Sounding like a CIA operation from the 1950s, or Chile in the 1970s, evidence strongly suggests that the Egyptian bureaucracy intentionally undermined the Egyptian economy and public safety in order to create the conditions necessary to make a a successful coup:
[S]ince the military ousted President Mohamed Morsi, life has somehow gotten better for many people across Egypt: Gas lines have disappeared, power cuts have stopped and the police have returned to the street.http://www.nytimes.com/...
The apparently miraculous end to the crippling energy shortages, and the re-emergence of the police, seems to show that the legions of personnel left in place after former President Hosni Mubarak was ousted in 2011 played a significant role — intentionally or not — in undermining the overall quality of life under the Islamist administration of Mr. Morsi.
And as the interim government struggles to unite a divided nation, the Muslim Brotherhood and Mr. Morsi’s supporters say the sudden turnaround proves that their opponents conspired to make Mr. Morsi fail. Not only did police officers seem to disappear, but the state agencies responsible for providing electricity and ensuring gas supplies failed so fundamentally that gas lines and rolling blackouts fed widespread anger and frustration.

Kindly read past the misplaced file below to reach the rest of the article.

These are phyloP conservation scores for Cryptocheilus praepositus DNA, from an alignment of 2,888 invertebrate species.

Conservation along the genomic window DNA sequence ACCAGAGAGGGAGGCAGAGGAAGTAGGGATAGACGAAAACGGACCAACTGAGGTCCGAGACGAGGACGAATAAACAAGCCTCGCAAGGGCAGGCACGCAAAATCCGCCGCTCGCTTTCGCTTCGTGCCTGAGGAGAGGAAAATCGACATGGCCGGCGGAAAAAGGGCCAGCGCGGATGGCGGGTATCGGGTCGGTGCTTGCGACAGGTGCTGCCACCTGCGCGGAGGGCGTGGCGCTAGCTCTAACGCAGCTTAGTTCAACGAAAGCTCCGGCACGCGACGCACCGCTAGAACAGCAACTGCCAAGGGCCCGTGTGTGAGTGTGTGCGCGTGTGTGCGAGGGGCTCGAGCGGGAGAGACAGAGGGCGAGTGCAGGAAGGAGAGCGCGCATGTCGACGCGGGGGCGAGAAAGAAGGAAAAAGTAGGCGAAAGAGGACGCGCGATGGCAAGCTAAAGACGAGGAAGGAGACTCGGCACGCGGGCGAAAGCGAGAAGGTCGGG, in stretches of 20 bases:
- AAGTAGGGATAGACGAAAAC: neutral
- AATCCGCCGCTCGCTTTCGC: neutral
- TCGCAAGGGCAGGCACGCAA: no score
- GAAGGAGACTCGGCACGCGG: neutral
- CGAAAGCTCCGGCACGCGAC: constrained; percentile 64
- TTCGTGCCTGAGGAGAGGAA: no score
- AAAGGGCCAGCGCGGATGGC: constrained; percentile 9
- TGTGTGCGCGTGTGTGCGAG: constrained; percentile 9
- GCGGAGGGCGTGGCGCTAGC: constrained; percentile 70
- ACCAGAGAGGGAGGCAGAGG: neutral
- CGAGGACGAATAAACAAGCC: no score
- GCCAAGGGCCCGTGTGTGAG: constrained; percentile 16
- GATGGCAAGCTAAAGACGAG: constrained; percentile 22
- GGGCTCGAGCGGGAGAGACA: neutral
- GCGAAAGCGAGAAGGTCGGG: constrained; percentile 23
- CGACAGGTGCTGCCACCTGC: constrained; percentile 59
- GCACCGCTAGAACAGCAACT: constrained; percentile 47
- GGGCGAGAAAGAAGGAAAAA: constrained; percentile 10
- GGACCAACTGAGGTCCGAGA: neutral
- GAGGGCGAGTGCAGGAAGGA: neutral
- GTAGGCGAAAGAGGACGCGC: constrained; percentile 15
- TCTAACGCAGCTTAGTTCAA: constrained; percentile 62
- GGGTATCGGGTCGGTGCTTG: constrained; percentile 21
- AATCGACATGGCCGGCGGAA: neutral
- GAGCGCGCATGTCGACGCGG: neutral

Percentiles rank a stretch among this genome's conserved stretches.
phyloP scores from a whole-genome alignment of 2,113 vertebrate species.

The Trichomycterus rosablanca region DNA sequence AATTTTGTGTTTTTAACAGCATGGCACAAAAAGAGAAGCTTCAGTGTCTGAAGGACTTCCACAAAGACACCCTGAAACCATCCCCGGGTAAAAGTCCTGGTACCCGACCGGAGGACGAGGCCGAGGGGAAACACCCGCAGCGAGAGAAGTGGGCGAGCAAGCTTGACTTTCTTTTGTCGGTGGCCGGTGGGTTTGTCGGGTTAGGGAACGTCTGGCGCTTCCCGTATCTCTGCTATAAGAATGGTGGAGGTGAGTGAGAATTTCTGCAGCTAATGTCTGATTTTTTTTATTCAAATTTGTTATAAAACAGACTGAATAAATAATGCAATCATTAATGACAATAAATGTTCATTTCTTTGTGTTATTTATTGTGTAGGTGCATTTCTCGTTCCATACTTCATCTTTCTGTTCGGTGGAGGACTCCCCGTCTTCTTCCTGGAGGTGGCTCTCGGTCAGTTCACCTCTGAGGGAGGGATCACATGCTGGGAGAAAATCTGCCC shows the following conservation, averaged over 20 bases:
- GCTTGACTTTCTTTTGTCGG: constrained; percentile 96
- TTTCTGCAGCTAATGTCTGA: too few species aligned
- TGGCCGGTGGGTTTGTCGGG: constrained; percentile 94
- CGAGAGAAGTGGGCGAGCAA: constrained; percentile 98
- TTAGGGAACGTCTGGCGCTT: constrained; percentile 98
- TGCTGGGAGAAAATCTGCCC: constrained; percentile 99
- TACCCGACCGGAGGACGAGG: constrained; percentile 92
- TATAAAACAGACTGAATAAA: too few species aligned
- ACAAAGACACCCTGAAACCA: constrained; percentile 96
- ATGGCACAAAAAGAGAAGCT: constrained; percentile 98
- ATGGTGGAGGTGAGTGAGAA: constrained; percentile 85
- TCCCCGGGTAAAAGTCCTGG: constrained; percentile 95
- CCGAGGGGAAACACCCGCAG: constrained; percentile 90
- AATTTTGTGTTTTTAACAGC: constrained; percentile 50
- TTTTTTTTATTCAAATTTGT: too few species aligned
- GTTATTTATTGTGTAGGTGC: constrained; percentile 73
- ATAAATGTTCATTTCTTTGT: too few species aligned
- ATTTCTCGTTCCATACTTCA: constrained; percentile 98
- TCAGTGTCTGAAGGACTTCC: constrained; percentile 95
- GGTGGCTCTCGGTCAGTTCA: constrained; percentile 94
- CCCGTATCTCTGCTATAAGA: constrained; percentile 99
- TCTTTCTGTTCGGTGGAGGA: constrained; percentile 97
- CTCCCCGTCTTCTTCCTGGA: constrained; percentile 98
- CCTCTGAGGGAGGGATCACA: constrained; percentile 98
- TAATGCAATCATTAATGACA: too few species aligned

But it is the police returning to the streets that offers the most blatant sign that the institutions once loyal to Mr. Mubarak held back while Mr. Morsi was in power. Throughout his one-year tenure, Mr. Morsi struggled to appease the police, even alienating his own supporters rather than trying to overhaul the Interior Ministry. But as crime increased and traffic clogged roads — undermining not only the quality of life, but the economy — the police refused to deploy fully.Meanwhile, the Obama Administration has refused to call the coup a coup. Seeking to avoid a suspension of aid to Egypt, as required by law.
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Ahmed Nabawi, a gas station manager, said he had heard several reasons for the gas crisis: technical glitches at a storage facility, a shipment of low-quality gas from abroad and unnecessary stockpiling by the public. Still, he was amazed at how quickly the crisis disappeared.
“We went to sleep one night, woke up the next day, and the crisis was gone,” he said, casually sipping tea in his office with his colleagues.
All in all, a tidy affair.